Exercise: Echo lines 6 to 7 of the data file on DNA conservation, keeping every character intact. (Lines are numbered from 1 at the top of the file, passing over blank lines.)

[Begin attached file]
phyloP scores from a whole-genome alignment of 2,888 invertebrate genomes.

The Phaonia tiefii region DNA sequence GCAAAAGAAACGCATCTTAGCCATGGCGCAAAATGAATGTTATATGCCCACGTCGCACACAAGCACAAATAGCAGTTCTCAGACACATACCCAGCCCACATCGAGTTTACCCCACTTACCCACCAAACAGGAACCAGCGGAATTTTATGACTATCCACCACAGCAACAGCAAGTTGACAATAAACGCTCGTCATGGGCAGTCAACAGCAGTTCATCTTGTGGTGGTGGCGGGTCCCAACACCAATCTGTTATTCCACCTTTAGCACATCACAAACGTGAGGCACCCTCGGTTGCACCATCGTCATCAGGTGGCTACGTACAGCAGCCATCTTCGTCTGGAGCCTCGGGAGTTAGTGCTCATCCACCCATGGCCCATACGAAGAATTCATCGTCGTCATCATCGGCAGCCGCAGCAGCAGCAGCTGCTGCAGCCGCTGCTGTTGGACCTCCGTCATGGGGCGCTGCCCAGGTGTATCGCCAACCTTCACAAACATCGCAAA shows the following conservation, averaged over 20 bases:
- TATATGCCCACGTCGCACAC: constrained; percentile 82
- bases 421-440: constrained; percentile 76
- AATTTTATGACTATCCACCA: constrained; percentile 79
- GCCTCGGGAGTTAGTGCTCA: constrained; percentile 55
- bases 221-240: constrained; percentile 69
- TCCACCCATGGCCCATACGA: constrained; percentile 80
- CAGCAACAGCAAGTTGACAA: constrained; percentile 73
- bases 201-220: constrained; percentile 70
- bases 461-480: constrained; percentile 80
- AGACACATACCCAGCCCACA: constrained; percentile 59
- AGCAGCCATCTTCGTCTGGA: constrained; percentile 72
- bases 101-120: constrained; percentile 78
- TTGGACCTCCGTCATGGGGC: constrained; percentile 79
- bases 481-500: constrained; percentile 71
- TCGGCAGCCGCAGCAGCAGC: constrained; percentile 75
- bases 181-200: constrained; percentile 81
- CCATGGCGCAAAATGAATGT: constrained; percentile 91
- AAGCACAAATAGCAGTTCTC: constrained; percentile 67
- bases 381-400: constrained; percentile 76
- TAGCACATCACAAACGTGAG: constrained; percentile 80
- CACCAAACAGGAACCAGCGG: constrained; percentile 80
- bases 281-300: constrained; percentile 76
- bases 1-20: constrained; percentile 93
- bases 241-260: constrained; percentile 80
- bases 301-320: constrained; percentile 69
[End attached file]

- GCCTCGGGAGTTAGTGCTCA: constrained; percentile 55
- bases 221-240: constrained; percentile 69